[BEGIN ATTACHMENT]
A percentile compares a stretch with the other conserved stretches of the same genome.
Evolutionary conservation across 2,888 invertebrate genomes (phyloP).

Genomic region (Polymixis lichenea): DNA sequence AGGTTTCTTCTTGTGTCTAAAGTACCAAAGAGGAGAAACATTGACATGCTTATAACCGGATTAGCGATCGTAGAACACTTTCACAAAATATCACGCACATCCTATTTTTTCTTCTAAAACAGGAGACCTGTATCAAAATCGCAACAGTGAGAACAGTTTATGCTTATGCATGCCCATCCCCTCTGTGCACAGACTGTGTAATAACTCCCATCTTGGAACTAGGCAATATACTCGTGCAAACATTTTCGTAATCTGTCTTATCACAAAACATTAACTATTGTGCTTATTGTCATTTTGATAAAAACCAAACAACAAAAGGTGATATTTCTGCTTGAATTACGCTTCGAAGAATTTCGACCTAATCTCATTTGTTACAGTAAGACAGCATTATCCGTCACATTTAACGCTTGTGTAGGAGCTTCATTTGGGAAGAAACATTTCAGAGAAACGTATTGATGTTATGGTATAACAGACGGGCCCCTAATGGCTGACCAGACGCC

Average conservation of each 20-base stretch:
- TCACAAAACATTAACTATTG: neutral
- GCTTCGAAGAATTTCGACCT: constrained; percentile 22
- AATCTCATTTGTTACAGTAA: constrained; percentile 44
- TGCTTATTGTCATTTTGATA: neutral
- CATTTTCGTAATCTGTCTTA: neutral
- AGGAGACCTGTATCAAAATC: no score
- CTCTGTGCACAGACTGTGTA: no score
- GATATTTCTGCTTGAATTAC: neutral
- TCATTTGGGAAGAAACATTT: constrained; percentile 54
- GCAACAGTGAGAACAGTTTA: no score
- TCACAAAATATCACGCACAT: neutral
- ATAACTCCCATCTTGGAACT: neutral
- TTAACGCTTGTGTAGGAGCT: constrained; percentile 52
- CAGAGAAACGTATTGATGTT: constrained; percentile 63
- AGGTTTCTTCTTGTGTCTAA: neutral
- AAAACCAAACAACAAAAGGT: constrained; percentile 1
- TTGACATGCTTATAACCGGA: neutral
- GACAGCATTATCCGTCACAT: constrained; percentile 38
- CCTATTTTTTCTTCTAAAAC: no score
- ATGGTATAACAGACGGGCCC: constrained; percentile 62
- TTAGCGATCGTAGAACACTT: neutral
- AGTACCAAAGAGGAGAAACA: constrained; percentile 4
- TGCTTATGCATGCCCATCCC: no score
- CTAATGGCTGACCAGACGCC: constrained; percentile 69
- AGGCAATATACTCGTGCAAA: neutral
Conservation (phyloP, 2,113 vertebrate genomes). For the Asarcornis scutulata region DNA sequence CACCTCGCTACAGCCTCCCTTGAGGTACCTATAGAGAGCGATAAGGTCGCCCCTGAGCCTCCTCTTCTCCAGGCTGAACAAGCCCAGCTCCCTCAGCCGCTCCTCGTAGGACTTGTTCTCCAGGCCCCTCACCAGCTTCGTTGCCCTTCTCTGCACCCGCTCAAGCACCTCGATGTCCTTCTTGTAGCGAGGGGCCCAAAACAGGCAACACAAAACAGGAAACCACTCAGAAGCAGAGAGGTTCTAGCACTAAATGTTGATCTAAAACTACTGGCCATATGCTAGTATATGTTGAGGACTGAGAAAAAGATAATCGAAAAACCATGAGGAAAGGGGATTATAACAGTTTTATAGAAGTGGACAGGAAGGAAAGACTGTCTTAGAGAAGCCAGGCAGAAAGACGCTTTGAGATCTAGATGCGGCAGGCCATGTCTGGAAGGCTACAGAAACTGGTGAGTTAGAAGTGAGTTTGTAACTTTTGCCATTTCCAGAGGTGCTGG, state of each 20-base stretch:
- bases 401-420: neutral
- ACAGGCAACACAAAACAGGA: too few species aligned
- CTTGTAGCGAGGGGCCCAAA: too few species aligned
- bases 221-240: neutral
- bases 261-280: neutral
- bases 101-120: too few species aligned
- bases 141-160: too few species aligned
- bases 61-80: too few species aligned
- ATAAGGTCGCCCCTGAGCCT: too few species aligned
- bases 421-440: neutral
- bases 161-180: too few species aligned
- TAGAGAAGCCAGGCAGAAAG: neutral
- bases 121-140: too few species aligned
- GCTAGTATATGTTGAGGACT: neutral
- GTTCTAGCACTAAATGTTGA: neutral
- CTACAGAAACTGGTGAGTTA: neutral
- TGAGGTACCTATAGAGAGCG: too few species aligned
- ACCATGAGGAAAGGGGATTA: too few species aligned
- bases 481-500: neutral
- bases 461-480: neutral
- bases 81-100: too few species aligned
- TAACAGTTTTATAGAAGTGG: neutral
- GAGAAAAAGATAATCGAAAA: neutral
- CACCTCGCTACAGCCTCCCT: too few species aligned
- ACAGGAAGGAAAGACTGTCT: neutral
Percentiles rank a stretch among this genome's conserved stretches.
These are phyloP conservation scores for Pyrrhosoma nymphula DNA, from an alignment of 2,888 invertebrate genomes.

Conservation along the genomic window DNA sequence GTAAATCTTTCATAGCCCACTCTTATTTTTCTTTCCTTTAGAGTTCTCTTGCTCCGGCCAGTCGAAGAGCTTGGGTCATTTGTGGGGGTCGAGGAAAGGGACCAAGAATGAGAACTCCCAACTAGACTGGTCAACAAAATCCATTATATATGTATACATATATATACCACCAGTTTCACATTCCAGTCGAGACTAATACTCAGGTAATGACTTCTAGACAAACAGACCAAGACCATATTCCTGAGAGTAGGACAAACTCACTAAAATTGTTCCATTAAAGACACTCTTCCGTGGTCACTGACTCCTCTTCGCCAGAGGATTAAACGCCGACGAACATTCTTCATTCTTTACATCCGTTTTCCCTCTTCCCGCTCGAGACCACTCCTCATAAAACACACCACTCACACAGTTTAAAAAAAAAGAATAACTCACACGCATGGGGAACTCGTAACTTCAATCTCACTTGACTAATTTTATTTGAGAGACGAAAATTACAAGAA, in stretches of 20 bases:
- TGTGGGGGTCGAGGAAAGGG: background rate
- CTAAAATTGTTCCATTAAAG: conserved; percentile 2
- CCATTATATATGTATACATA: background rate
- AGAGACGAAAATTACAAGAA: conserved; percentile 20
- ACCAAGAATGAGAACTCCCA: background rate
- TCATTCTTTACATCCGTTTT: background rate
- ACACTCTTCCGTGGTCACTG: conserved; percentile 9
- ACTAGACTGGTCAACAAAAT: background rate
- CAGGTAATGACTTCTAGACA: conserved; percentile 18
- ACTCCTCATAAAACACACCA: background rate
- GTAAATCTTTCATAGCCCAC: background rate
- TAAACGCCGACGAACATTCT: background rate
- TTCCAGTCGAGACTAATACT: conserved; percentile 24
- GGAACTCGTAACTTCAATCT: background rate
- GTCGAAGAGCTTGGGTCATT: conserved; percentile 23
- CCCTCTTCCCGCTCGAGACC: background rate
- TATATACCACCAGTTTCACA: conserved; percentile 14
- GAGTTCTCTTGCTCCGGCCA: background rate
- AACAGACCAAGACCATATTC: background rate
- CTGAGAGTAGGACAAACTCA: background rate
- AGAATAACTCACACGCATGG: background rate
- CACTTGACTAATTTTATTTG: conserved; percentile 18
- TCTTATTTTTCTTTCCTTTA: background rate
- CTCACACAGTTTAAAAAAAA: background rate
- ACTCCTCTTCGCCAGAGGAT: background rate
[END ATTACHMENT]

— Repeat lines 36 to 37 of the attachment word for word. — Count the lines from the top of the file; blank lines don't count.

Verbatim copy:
- bases 101-120: too few species aligned
- bases 141-160: too few species aligned